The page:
Drama in NASCAR between two drivers, as it does in any sport, prompts two general reactions: one in favor of driver number one, and the other in favor of driver number two.
But it also prompts a reaction that both sides, and even those who wish not to get involved, generally experience, and that is the declaration that this kind of thing is âgood for sportâ.
References are made to what NASCAR used to be in the âgood old daysâ, from the personalities of the most beloved drivers and of the most hated drivers to some of the rivalries that kept fans engaged week in and week out.
This has been the case after each of the first three races of the playoffs, first after Kyle Busch saw a top five result turn into a 19th place finish due to his run-in with a backmarker at Las Vegas Motor Speedway, then after Alex Bowman and Austin Dillon got into it at Richmond Raceway and then after Bowman and Wallace got into it at Charlotte Motor Speedway roval to the point where Wallace chucked his drink on Bowman when Bowman was receiving medical attentionÂ after the race.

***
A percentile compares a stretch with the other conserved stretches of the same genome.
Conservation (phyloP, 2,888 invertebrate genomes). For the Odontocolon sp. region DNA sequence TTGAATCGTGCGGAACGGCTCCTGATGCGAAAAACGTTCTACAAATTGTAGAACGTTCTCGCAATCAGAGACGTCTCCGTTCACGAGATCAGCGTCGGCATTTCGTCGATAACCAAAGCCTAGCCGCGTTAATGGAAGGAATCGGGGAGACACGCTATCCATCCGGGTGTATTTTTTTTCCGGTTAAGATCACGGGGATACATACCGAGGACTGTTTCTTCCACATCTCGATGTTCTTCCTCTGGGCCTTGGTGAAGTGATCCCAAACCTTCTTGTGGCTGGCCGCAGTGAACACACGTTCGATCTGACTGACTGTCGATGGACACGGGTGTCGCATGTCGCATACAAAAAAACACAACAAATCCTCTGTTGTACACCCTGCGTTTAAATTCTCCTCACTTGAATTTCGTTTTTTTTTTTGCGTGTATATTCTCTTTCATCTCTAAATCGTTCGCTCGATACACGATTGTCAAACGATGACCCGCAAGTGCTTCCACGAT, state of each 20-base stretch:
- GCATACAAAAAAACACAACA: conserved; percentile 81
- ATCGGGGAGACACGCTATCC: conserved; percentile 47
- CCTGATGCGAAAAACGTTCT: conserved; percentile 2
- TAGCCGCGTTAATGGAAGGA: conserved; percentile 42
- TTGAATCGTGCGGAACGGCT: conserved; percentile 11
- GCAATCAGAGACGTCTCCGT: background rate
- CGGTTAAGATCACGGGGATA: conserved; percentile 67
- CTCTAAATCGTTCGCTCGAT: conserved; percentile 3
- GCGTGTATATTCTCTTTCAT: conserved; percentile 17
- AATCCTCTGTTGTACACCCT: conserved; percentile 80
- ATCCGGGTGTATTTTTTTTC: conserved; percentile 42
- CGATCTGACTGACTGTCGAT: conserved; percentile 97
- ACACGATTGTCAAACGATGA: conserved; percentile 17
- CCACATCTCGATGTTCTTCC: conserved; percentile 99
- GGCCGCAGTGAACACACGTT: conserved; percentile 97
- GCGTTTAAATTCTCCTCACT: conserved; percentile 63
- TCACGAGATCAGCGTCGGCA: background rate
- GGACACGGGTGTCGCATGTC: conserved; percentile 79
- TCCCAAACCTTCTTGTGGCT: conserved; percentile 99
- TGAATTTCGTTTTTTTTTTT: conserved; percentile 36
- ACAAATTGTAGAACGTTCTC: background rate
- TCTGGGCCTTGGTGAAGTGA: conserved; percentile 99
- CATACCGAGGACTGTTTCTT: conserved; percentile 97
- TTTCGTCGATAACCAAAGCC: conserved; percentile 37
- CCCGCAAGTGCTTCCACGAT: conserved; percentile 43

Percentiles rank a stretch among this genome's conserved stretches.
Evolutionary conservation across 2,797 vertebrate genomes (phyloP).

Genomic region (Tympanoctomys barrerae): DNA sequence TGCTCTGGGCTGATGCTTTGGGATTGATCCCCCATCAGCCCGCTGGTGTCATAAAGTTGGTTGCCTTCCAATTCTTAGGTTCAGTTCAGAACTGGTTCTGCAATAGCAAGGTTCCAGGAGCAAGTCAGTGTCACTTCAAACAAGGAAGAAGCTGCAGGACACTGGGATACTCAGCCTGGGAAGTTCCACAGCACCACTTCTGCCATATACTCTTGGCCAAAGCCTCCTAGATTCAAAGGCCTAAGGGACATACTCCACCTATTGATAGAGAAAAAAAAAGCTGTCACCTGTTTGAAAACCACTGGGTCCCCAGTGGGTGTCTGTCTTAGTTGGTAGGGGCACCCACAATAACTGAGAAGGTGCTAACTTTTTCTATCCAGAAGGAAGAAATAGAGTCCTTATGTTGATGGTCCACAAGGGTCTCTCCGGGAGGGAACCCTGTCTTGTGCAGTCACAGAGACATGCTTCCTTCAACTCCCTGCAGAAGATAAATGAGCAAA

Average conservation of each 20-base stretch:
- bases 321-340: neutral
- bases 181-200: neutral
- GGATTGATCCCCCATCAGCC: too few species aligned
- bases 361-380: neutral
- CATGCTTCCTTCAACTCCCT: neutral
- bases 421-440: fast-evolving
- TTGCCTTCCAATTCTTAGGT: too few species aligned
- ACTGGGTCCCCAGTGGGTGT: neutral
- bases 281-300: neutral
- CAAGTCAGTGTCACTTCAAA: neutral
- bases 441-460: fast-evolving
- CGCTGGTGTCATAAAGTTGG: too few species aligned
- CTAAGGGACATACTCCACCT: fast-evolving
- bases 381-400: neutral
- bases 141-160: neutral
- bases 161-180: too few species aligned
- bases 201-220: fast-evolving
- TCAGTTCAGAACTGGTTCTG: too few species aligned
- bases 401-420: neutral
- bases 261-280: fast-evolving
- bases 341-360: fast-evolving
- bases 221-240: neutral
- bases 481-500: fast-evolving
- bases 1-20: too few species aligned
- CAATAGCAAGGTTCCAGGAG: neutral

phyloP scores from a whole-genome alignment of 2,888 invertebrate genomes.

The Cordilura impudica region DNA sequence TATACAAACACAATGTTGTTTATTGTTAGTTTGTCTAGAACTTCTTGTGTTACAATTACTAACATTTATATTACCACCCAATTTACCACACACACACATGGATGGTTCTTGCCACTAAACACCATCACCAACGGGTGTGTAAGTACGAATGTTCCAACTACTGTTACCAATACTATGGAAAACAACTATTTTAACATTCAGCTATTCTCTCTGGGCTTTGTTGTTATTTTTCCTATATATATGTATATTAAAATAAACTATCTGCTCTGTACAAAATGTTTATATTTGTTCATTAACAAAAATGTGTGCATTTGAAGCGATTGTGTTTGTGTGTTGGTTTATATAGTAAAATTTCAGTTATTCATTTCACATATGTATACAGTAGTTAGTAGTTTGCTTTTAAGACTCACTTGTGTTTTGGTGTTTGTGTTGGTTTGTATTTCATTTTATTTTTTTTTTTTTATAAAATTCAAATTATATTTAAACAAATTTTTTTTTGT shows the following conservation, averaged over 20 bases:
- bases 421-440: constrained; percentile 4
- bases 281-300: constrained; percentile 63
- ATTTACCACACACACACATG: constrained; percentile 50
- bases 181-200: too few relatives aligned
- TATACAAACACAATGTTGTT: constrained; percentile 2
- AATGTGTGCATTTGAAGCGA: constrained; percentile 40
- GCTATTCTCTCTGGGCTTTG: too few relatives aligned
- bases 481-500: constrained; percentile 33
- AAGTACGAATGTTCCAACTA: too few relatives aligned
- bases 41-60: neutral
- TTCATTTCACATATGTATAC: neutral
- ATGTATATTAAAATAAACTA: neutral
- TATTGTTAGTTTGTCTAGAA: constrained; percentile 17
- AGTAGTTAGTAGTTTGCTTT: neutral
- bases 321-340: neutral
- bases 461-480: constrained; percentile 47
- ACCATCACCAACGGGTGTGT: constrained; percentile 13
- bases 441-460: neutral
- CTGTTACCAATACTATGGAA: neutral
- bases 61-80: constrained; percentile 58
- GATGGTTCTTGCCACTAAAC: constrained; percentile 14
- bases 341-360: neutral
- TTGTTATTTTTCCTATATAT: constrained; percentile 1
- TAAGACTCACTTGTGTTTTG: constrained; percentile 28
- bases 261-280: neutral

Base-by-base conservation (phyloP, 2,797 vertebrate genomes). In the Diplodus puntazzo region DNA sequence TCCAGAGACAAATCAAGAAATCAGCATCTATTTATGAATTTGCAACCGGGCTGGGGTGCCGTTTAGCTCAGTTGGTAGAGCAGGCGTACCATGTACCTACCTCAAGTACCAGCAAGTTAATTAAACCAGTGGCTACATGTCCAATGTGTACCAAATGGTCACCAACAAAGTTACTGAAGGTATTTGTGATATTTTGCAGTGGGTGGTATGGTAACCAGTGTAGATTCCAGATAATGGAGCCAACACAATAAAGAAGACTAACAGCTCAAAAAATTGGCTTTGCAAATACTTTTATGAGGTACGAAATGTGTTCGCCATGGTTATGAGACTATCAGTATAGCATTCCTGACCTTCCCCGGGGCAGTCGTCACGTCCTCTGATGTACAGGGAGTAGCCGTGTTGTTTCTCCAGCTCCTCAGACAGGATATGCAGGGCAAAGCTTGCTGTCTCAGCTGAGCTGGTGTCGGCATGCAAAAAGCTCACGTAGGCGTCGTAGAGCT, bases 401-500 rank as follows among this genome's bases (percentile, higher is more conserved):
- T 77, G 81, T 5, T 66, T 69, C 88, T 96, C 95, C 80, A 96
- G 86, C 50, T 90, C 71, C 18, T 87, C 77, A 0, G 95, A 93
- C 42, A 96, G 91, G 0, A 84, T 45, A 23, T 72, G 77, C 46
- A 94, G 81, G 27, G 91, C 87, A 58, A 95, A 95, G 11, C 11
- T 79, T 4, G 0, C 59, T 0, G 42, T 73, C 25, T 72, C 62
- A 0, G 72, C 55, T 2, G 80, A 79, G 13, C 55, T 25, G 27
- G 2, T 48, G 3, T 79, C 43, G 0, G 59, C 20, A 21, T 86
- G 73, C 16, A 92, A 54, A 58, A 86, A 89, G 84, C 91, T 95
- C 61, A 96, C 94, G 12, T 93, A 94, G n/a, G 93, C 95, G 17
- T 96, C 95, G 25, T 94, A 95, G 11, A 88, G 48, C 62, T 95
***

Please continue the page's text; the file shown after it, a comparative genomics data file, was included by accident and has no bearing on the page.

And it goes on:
But as fans well know, in NASCAR, things change.
Just ask any old school fans how they feel about the playoffs and stages.
The problem is that what comes along with these things is the fact that what was once great for the sport is nowhere near as beneficial.
There are certain levels of drama that not only do nothing to help the sport, but they only weaken the fanbase.
Weâre told that drama is âgood for the sportâ, which makes sense considering the fact that it boosts website clicks, video views and social media impressions for those who discuss it. It certainly generates more attention.